John’s other work for Disney includes appearances in The Muppet Show (pre-Disney, Episode 214, February 1978), The Country Bears (2002), and Lady Gaga & the Muppets’ Holiday Spectacular (2013). John also produced and wrote songs for Gnomeo & Juliet (2011), released under Disney’s Touchstone Pictures division.
Tragedy and Triumph
The year 1997 saw the tragic deaths of one of Elton John’s closest friends. Diana – Princess of Wales – died in a car crash in Paris on August 31st. Princess Diana was both a media magnet and a British treasure. Shortly after Diana’s death, John worked with Taupin on revising the lyrics to their 1973 song “Candle in the Wind” to honor the former princess. John performed the song “Candle in the Wind 1997” live only one time – at Diana’s funeral in Westminster Abbey.
The 1997 rendition of this song was a touching tribute – a legend remembering a legend. It became the fastest and biggest-selling single of all time, eventually selling over 33 million copies globally.The song broke all sorts of industry records, being the best-selling single in UK chart history, the best-selling single in Billboard history, and the first single certified “Diamond” in the US, where it sold over 11 million copies.
Steamrolling Into the New Millennium
Elton John continued to record new material and occasionally tour. In the mid-2000s, John shared time with fellow music legend Celine Dion at Caesar’s Palace – performing 75 shows over a period of three years under the residency title “The Red Piano.” John’s tenure at Caesar’s would far exceed the original contract, and John went on to perform 247 “Red Piano” concerts between 2004-2009. John returned to the famous Las Vegas casino resort for a second residency “The Million Dollar Piano” from 2011-2018, performing another 197 shows.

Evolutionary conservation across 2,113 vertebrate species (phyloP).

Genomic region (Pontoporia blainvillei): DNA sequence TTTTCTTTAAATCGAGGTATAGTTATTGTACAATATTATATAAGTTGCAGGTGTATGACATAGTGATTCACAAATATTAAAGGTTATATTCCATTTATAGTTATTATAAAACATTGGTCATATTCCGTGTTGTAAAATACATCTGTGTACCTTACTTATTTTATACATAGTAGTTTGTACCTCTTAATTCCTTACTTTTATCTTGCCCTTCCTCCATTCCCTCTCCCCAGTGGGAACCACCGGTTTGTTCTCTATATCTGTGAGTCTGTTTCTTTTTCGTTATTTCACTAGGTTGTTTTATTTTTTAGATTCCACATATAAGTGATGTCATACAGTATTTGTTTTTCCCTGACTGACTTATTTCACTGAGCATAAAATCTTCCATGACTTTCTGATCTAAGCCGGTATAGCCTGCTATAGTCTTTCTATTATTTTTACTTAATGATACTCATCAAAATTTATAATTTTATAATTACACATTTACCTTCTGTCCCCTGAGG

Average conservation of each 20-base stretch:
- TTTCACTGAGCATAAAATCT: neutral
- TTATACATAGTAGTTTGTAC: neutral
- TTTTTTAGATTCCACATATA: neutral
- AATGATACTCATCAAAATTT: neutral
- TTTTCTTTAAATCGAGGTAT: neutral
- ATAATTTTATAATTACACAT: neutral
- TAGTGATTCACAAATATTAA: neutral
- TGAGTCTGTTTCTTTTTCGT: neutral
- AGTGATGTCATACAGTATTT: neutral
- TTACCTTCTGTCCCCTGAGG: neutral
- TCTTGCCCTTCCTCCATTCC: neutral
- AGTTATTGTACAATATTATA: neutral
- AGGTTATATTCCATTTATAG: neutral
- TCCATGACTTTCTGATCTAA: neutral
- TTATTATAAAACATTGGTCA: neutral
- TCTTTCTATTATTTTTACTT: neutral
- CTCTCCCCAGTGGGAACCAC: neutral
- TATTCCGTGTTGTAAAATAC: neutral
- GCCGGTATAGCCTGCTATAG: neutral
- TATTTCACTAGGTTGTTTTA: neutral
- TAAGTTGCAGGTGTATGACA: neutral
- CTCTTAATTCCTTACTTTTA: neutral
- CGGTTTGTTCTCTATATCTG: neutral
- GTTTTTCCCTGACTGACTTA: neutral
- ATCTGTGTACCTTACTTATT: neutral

For his next major project, John collaborated with playwright Lee Hall for a 2005 West End production of Billy Elliot: the Musical. John had been moved to write the music for the show after seeing the 2000 British film Billy Elliot, and noting that the title character reminded John of himself. The show won four Laurence Olivier Awards, including Best New Musical. On Broadway, the musical won a Tony Award for Best Musical.
In March 2007, John performed his record-breaking 60th concert at Madison Square Garden to celebrate his 60th birthday. Throughout the 2000s and 2010s, John performed with countless pop stars, leaving his legendary mark on every genre of music.
In January 2018, John announced that he was retiring from touring and would soon embark on a three-year farewell tour. The tour – consisting of more than 300 concerts worldwide – went on hiatus during the COVID pandemic, but has since resumed and is expected to end in New Zealand in January 2023. John performed his last scheduled US concert on November 20th at Dodger Stadium in Los Angeles – the location of his famous back-to-back concerts in 1975 wearing a sequined Dodgers baseball uniform. The memorable performance was broadcast on Disney+ in a live stream event.
Speaking of COVID, John used the surreal experience to get his creative juices flowing once more. In September 2021, John announced his new album The Lockdown Sessions – a series of collaborations between John and other artists during the COVID-19 lockdown. John performed with Eddie Vedder, Miley Cyrus, Dua Lipa, Lil Nas X, Nicki Minaj, Stevie Wonder, Stevie Nicks, and others, noting that working with different artists during lockdown reminded him of his roots as a session musician in the 1960s.